balkanize • \BAWL-kuh-nyze\  • verb1 : to break up (a region, a group, etc.) into smaller and often hostile units2 :divide, compartmentalizeExamples:“Tech companies and civil rights advocates warn that the increasing push by nations to create their own internet rules will Balkanize the internet and potentially lead to privacy violations and the stifling of political dissent.” — Cecilia Kang and Katie Benner, The New York Times, 7 Jan. 2017“Historical scholarship had become Balkanized into dozens of subfields and specialized methodologies, many of them virtually inaccessible to lay readers or even to specialists in other subfields.” — James M. McPherson, The New York Times Book Review, 19 Sept. 1999Did you know?The Balkan Peninsula of southeastern Europe is lapped by the Adriatic Sea in the west and the Black Sea in the east. It is named for the Balkan Mountains, a mountain range which extends from its border with Serbia …

每日一词:omnium-gatherum(转自 韦氏词典)

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Merriam-Webster’s Word of the Day for August 9, 2019 is:
omnium-gatherum • \ahm-nee-um-GA-thuh-rum\  • noun: a miscellaneous collection (as of things or persons)Examples:“Muldoon’s Picnic—the critically acclaimed omnium-gatherum of music, storytelling, poetry, and more—has become a staple of New York’s cultural diet.” — BroadwayWorld.com, 4 Sept. 2018“In his diary, a small, haphazardly kept omnium-gatherum, Arlen set down axioms, vocabulary words, and quotes from a wide-ranging reading list—Marcus Aurelius, Aristotle, Santayana, Nietzsche.” — John Lahr, The New Yorker, 19 Sept. 2005Did you know?English abounds in Latin phrases. They roll off the learned tongue like peas off a fork: tabula rasa, ab ovo, a posteriori, deus ex machina, ex cathedra, mea culpa, terra firma, vox populi, ad hominem, sub rosa. Omnium-gatherum belongs on that list too, right? Not exactly. Omnium-gatherum sounds like Latin, and indeed omnium (the genitive plural of Latin omnis, meaning “all”) is the real…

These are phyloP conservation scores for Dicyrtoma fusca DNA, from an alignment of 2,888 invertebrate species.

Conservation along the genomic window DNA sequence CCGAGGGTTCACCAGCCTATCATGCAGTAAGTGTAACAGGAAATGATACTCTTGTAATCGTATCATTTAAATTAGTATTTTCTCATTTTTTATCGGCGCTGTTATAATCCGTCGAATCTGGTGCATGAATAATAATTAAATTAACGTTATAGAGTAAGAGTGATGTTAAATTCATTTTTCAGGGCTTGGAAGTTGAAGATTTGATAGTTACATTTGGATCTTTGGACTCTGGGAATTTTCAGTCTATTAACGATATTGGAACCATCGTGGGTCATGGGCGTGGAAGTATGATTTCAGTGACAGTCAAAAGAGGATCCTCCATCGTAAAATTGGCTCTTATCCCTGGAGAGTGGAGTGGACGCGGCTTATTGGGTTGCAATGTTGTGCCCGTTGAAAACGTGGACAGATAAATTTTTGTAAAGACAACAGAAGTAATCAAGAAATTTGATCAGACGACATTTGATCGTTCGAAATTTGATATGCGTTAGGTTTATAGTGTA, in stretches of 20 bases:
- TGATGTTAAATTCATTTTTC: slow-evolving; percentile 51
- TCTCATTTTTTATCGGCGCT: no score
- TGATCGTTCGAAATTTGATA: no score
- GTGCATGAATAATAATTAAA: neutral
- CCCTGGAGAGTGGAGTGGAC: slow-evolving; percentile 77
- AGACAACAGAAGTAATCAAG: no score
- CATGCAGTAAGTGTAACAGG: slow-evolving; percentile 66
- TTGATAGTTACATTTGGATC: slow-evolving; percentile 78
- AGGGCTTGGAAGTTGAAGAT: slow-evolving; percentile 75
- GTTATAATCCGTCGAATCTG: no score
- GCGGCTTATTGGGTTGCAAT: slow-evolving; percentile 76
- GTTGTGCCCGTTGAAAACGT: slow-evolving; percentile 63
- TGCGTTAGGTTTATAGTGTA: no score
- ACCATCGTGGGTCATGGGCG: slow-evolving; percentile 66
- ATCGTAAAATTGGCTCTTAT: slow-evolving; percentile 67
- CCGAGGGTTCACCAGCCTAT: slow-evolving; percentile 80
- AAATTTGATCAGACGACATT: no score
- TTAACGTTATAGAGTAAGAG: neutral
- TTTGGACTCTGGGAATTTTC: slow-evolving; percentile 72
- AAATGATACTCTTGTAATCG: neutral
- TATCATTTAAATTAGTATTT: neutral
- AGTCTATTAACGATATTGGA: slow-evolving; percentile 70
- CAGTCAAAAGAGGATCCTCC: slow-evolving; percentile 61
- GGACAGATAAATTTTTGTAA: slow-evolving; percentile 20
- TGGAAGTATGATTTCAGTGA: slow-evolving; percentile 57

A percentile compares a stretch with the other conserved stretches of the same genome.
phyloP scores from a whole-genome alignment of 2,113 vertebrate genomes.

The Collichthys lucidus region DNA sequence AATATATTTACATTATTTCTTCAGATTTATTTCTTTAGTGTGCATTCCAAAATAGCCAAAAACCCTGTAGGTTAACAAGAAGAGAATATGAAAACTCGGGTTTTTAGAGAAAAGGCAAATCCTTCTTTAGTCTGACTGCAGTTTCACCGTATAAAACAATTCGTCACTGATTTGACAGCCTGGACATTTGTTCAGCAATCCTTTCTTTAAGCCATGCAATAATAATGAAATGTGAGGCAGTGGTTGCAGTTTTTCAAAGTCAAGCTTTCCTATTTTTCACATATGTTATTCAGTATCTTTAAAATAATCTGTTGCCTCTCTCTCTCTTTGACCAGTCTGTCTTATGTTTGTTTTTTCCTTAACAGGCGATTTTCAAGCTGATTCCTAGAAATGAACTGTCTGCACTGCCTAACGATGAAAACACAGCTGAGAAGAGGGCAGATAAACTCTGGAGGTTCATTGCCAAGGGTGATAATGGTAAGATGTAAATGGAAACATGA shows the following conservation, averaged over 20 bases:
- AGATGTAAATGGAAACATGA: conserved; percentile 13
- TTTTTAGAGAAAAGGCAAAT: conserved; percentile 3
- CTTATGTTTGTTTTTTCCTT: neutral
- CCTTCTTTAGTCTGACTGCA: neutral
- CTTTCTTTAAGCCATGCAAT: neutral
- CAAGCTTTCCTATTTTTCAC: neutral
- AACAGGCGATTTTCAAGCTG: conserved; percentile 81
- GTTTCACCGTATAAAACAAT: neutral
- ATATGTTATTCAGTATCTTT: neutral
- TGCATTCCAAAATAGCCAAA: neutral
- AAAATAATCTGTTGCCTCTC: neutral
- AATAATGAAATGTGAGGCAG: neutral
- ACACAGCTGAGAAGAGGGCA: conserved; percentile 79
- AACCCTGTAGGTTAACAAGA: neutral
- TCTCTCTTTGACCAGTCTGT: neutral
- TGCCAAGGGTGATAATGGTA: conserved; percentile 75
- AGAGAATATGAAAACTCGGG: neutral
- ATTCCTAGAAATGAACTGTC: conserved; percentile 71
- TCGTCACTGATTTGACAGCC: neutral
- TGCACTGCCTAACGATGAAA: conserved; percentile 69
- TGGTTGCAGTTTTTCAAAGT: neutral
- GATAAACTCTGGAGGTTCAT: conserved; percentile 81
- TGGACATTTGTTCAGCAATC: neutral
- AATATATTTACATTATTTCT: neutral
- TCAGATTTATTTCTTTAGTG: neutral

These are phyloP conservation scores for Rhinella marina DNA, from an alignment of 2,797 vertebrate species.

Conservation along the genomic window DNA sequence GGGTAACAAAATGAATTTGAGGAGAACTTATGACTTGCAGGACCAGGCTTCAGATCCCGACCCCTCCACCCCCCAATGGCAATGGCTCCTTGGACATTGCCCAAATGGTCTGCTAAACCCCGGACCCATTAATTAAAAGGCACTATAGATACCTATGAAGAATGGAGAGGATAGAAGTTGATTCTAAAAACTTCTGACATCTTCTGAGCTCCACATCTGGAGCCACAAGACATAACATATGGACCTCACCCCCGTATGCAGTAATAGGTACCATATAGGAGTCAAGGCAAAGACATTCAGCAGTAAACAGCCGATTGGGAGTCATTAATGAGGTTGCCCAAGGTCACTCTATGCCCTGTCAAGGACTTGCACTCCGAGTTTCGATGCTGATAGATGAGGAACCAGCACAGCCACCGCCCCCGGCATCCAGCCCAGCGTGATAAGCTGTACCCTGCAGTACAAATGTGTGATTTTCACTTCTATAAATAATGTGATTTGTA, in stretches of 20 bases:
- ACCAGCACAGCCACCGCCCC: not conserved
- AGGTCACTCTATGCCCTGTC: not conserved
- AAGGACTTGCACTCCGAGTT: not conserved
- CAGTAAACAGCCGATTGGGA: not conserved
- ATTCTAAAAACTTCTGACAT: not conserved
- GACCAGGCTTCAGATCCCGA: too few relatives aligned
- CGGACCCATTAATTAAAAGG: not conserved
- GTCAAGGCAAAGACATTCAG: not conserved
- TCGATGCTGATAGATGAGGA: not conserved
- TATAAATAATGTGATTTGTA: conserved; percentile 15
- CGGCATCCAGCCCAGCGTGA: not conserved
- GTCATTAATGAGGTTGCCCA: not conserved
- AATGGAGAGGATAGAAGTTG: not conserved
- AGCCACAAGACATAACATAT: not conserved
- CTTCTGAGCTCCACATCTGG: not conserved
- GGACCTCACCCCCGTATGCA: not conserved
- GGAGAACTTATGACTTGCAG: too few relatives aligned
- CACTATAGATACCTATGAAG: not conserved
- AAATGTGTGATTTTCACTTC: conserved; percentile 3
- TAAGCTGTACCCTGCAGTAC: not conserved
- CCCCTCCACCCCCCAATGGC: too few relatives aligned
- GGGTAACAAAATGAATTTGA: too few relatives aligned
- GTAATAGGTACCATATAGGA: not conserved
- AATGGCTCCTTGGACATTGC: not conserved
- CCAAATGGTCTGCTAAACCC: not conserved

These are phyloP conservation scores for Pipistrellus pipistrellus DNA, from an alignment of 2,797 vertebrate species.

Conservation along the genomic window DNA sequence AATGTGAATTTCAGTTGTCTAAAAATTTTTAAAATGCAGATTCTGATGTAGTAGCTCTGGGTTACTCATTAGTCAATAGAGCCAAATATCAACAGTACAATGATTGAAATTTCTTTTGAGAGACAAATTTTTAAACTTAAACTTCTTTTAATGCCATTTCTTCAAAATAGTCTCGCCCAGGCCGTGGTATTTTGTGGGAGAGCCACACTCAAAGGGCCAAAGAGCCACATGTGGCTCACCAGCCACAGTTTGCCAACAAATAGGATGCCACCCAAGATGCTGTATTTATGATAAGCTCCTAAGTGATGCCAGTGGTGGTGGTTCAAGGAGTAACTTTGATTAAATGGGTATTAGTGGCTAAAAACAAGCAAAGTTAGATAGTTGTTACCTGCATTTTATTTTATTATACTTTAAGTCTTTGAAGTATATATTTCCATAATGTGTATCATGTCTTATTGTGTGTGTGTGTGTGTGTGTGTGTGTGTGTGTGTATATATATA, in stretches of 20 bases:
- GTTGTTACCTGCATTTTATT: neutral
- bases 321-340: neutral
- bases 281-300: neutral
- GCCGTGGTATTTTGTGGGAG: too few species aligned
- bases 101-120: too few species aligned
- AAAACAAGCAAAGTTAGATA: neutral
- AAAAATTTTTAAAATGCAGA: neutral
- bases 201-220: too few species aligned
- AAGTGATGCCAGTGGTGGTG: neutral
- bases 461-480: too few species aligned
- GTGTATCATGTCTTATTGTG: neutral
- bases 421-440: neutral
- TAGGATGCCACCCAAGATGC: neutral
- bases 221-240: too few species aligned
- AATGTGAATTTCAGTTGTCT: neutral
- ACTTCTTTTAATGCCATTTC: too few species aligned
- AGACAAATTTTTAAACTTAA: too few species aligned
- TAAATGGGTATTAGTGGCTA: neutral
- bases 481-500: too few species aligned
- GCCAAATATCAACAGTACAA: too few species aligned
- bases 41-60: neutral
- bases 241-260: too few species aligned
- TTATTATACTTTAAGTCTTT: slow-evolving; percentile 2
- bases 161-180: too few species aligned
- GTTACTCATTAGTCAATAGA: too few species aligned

又一个周五!

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每日一词:aggregate(转自 韦氏词典)

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Merriam-Webster’s Word of the Day for August 8, 2019 is:
aggregate • \AG-rih-gut\  • noun1 : a mass or body of units or parts somewhat loosely associated with one another2 : the whole sum or amount : sum totalExamples:The university’s various departments spent an aggregate of 1.2 million dollars in advertising last year.“Their bill would require companies that collect user data to tell consumers and regulators what they collect, how they make money off it and how much it’s worth—in aggregate and broken down by users.” — James Condliffe, The New York Times, 1 July 2019Did you know?We added aggregate to our flock of Latin borrowings in the 15th century. It descends from aggregāre (“to cause to flock together” or “to join together”), a Latin verb made up of the prefix ad- (which means “to,” and which usually changes to ag- before a g) and greg- or grex (meaning “flock, herd, or group”). Greg- also gave us congregate, gregarious, and segregate. Aggregate is commonly employed in the…

每日一词:ransack(转自 韦氏词典)

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Merriam-Webster’s Word of the Day for August 7, 2019 is: